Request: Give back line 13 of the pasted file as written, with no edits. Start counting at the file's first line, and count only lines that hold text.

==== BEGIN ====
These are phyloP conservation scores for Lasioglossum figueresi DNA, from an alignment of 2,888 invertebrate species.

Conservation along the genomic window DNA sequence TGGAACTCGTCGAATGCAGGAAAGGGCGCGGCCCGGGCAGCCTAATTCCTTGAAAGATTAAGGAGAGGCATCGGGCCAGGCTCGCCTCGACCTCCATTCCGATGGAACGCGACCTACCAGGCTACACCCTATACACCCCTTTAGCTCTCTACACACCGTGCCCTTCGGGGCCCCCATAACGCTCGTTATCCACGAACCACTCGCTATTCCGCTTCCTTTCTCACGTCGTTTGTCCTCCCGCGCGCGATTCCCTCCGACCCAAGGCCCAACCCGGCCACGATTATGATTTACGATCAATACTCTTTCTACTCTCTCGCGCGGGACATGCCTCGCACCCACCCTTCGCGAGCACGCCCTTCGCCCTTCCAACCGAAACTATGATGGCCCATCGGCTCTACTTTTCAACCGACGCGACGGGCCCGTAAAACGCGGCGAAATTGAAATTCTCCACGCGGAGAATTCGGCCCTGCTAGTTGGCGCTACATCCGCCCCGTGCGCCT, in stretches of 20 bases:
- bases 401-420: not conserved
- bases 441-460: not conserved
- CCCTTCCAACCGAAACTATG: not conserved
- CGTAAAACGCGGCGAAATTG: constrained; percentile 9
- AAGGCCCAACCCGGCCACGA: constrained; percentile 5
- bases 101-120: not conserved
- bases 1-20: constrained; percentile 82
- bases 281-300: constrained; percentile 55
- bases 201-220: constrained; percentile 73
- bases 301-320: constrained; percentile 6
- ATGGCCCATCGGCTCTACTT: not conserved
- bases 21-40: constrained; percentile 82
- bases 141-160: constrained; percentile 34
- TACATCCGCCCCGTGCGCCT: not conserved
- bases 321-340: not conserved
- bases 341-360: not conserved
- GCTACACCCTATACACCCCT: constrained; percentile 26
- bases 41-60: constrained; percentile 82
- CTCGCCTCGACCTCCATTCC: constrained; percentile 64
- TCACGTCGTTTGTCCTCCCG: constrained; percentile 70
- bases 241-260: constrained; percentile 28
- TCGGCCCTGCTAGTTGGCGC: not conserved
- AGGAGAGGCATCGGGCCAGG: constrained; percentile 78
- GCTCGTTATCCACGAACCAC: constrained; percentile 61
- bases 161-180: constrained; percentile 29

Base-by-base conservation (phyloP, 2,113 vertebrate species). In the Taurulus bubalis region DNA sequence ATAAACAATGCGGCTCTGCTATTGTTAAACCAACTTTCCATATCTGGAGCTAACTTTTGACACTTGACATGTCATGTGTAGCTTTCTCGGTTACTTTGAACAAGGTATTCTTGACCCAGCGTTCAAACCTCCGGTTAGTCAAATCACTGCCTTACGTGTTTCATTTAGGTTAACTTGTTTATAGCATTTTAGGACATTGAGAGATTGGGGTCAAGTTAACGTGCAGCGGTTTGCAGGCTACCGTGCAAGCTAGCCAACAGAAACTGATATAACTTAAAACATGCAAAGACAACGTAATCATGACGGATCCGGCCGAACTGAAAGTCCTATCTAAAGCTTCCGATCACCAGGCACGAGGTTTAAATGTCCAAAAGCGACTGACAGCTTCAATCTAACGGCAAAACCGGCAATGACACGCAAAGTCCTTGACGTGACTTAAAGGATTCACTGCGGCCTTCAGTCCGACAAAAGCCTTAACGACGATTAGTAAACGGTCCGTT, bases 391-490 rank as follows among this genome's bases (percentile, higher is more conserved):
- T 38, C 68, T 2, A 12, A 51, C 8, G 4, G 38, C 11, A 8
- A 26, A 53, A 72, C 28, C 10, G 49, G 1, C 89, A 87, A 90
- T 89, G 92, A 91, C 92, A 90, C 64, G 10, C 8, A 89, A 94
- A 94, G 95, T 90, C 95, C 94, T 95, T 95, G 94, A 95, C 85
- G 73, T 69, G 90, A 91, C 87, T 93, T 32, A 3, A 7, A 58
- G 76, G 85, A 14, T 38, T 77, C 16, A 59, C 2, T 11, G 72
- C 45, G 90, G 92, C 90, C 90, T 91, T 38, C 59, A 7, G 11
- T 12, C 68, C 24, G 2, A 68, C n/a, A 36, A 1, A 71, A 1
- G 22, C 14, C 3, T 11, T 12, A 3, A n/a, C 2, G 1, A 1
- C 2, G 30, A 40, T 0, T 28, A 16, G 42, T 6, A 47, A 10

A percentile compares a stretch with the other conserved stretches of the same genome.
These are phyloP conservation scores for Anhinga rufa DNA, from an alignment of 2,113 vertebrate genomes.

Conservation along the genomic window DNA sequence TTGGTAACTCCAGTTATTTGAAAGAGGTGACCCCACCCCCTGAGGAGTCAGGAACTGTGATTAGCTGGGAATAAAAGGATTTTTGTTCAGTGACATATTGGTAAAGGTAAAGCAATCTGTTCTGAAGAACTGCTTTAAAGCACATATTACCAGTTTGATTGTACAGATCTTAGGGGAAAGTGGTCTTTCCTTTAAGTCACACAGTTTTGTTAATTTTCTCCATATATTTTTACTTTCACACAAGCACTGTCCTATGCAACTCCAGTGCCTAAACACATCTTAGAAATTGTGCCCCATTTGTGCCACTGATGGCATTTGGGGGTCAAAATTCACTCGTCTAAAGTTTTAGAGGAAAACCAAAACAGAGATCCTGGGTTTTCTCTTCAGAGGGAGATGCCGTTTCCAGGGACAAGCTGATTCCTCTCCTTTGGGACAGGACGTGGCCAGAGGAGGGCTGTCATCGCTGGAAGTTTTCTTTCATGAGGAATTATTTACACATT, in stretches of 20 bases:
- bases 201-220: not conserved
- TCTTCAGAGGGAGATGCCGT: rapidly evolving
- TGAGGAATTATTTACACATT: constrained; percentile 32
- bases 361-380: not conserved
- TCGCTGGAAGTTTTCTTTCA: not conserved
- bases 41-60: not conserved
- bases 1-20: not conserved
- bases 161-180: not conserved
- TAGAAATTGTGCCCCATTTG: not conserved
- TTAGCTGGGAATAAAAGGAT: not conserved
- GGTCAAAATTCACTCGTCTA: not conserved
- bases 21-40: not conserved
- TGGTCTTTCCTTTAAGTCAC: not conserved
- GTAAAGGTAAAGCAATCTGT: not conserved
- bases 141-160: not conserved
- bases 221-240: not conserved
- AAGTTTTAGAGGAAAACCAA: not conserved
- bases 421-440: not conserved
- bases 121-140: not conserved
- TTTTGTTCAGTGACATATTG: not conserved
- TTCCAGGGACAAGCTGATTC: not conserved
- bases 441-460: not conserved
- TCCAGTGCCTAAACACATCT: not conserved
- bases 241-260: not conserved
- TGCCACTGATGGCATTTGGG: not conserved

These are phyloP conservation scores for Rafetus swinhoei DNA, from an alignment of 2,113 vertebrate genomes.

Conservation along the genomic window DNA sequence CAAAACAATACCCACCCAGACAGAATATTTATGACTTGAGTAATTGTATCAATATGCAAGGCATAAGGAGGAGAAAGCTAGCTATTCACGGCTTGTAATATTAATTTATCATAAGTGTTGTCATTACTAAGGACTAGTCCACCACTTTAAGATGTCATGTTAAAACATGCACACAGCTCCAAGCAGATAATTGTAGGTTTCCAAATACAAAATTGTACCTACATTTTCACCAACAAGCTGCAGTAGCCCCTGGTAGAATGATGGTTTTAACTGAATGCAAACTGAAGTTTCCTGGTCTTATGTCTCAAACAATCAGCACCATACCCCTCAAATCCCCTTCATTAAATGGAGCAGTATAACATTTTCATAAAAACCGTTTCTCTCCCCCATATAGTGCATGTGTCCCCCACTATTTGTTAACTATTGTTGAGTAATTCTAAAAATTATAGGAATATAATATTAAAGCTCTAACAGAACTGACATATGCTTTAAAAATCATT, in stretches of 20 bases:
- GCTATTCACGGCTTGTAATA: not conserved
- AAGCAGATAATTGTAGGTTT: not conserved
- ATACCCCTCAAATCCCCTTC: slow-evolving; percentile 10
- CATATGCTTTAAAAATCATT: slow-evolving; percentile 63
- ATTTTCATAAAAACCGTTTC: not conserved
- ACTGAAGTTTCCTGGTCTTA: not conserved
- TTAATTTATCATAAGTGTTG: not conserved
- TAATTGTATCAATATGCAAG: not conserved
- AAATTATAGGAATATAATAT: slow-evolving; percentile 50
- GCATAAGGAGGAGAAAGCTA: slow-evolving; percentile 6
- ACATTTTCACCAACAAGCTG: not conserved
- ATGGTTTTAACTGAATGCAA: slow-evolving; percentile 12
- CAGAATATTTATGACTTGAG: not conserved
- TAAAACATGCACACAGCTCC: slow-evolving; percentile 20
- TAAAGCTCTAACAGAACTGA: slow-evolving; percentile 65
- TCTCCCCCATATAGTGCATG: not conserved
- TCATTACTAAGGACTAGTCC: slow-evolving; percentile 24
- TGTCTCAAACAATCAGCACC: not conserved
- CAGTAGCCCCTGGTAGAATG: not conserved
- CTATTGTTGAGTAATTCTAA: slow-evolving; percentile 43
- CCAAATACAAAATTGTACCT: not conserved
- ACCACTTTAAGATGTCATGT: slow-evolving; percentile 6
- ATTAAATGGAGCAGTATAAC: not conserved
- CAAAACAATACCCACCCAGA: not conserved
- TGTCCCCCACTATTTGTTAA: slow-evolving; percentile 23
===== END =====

- ATGGCCCATCGGCTCTACTT: not conserved